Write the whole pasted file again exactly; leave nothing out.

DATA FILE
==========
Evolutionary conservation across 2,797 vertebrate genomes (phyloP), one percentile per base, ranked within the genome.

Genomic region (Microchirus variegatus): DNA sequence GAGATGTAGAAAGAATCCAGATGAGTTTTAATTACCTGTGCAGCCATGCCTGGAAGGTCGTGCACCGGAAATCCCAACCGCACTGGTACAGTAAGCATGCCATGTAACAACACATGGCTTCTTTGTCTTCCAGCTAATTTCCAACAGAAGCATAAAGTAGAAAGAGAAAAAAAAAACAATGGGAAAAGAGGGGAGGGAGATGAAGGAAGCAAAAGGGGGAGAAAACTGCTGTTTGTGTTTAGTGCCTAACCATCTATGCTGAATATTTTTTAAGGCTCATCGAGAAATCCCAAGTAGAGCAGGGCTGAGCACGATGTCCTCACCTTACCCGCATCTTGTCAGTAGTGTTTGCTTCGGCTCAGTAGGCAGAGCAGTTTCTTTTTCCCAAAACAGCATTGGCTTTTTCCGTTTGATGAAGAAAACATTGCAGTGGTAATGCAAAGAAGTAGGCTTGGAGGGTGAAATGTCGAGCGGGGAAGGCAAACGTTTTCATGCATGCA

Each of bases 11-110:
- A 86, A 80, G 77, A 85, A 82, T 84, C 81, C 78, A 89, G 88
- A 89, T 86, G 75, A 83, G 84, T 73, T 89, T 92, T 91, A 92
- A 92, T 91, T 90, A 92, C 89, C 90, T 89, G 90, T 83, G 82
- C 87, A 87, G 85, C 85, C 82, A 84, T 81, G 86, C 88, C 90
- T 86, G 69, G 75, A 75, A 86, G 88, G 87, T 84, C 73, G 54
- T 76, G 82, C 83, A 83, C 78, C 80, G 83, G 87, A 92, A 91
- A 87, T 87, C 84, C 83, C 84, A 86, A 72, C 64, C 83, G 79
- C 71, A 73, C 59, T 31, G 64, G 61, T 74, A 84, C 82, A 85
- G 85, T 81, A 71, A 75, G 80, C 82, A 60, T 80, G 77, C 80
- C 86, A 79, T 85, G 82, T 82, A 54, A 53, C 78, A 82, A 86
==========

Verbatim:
Evolutionary conservation across 2,797 vertebrate genomes (phyloP), one percentile per base, ranked within the genome.

Genomic region (Microchirus variegatus): DNA sequence GAGATGTAGAAAGAATCCAGATGAGTTTTAATTACCTGTGCAGCCATGCCTGGAAGGTCGTGCACCGGAAATCCCAACCGCACTGGTACAGTAAGCATGCCATGTAACAACACATGGCTTCTTTGTCTTCCAGCTAATTTCCAACAGAAGCATAAAGTAGAAAGAGAAAAAAAAAACAATGGGAAAAGAGGGGAGGGAGATGAAGGAAGCAAAAGGGGGAGAAAACTGCTGTTTGTGTTTAGTGCCTAACCATCTATGCTGAATATTTTTTAAGGCTCATCGAGAAATCCCAAGTAGAGCAGGGCTGAGCACGATGTCCTCACCTTACCCGCATCTTGTCAGTAGTGTTTGCTTCGGCTCAGTAGGCAGAGCAGTTTCTTTTTCCCAAAACAGCATTGGCTTTTTCCGTTTGATGAAGAAAACATTGCAGTGGTAATGCAAAGAAGTAGGCTTGGAGGGTGAAATGTCGAGCGGGGAAGGCAAACGTTTTCATGCATGCA

Each of bases 11-110:
- A 86, A 80, G 77, A 85, A 82, T 84, C 81, C 78, A 89, G 88
- A 89, T 86, G 75, A 83, G 84, T 73, T 89, T 92, T 91, A 92
- A 92, T 91, T 90, A 92, C 89, C 90, T 89, G 90, T 83, G 82
- C 87, A 87, G 85, C 85, C 82, A 84, T 81, G 86, C 88, C 90
- T 86, G 69, G 75, A 75, A 86, G 88, G 87, T 84, C 73, G 54
- T 76, G 82, C 83, A 83, C 78, C 80, G 83, G 87, A 92, A 91
- A 87, T 87, C 84, C 83, C 84, A 86, A 72, C 64, C 83, G 79
- C 71, A 73, C 59, T 31, G 64, G 61, T 74, A 84, C 82, A 85
- G 85, T 81, A 71, A 75, G 80, C 82, A 60, T 80, G 77, C 80
- C 86, A 79, T 85, G 82, T 82, A 54, A 53, C 78, A 82, A 86